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|2020 year-end results|
|21,499||individuals (6,406 households) assisted with one-off cash support|
|12,357||people of concern provided with primary and secondary health care services|
|7,180||registered children (43.8%) enrolled in primary education in learning centres|
|6,419||people of concern to UNHCR registered, and 1,682 refugee status determination decisions delivered|
|1,143||individuals submitted for resettlement and 971 individuals departed|
|748||individuals released from detention|
|2021 planning figures|
|30,000||eligible individuals will be registered, with the majority having arrived in the country years ago|
|12,000||children will have access to primary education in learning centres|
|3,000||interventions will be made to release individuals from detention|
|3,000||people of concern with acute protection needs will receive resettlement support based on allocations provided by resettlement countries|
|1,860||stateless persons will be assisted with acquisition of nationality|
People of Concern
Operational contextUNHCR pursued steps to establish a national asylum framework and refugee policy that would afford refugees and asylum-seekers temporary stay and access to legal work. However, changes in the socio-political landscape and the onset of the COVID-19 pandemic delayed the process.
Movement Control Orders (MCO) put in place by the Government to curb the spread of COVID-19 and other containment measures gravely impacted the ability of people of concern to meet their basic needs and resulted in many refugees losing their source of income.
While regular UNHCR activities slowed down during the MCO, essential protection and assistance services and business continuity was nonetheless ensured. Efforts continued to provide protection and assistance to refugees, including though registration and documentation, a salient protection tool against arrest and detention.
The socioeconomic impact of COVID-19 coupled with a complex socio-political context and the arrival of asylum-seekers through secondary movements fuelled an unprecedented orchestrated hate campaign on social media against refugees and other foreigners. Moreover, due to the unprecedented global challenges posed by the pandemic, the Operation saw the lowest resettlement departures since 2008.
In line with the Global Compact on Refugees and the 2030 Agenda for Sustainable Development, UNHCR contributed to the development of the UNSDCF 2021-2025 for Malaysia, focusing on the inclusion of refugees, asylum-seekers and stateless persons in social protection mechanisms.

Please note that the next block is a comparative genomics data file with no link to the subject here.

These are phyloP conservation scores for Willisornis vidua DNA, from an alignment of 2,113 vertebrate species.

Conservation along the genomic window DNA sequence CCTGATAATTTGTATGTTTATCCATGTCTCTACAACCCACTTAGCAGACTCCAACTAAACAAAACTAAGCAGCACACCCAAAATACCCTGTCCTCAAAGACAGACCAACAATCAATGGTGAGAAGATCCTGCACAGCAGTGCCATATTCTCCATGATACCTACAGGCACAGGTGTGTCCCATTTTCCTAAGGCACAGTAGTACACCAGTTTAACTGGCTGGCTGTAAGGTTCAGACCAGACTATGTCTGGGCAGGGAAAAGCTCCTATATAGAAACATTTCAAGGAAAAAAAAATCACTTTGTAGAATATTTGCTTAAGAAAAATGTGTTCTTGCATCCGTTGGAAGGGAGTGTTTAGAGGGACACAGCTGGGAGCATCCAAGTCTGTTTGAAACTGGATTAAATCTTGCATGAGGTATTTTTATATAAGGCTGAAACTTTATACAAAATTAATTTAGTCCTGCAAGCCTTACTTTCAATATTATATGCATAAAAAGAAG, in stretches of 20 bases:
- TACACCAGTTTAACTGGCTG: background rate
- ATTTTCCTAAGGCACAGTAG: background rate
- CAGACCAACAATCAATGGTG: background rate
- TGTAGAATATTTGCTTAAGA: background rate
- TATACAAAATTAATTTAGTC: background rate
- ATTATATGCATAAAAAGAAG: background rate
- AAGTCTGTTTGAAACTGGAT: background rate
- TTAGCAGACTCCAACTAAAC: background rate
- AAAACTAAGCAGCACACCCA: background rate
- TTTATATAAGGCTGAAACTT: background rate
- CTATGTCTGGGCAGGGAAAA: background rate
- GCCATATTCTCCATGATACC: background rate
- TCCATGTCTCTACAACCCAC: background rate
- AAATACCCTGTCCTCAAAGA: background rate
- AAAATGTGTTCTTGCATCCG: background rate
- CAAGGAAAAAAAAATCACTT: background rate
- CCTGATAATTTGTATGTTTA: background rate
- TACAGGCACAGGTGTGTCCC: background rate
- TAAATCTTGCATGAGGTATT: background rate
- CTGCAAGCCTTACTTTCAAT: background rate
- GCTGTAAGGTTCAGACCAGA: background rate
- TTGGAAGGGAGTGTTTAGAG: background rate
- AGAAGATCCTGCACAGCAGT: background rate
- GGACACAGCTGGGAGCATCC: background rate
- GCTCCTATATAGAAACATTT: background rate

Finally, since the statelessness programme began in 2014, 13,070 persons applied for citizenship through UNHCR’s partner, of whom 4,036 acquired nationality.
- As of end 2020, the total number of people of concern registered with the Office remained largely unchanged; with 178,613 people, including 128,769 refugees (72%) and 49,844 asylum-seekers (28%).
- Out of this total, 86% were from Myanmar. Of the non-Myanmar population, the largest group is from Pakistan, followed by Yemen, Syria, Somalia, Afghanistan and other countries. In Malaysia, people of concern primarily live in urban areas.
- Out of the overall population, 68% are male and 32% are female, with the majority (73%) aged between 18 and 59 years.
- At the end of 2020, there were 111,298 stateless persons in Malaysia, of which 102,258 were stateless refugees and asylum-seekers from Myanmar. The remaining 9,040 are in situ stateless persons in West Malaysia, the majority of whom are of Indian Tamil ethnicity.
- Business continuity: Regular activities slowed down during the MCO and the UNHCR reception centre was closed. However, essential protection and assistance services and business continuity was ensured through alternative work modalities, namely through remote case management and interview processes and procedures.
- Emergency response: With additional resources received for the COVD-19 emergency response, the Operation significantly expanded and increased support to people of concern in order to address their immediate socioeconomic needs in the areas of: cash support (6,002 households / 20,170 individuals), communication with communities, support to refugee based organizations (21 refugee based organisations provided with financial support), health including mental health and additional secondary health care support (1,698 individuals), support with food packages (8,435 households), education, distance learning (10,800 children and youth); support to children (411 children) and women at risk (47 women) as well as GBV survivors (368 individuals), etc.
- Community outreach: As part of its community outreach strategy and to bring protection services closer to refugees, the operation expanded its support to refugees (4,706 individuals) in Johor state through the establishment of a community outreach centre.
Unmet needsInadequate resources resulted in consequences for refugees who face challenges in achieving greater economic self-reliance and access to services in a challenging protection environment.
- Due to the pandemic, the backlog of unregistered people of concern and the number of people in the refugee status determination process increased.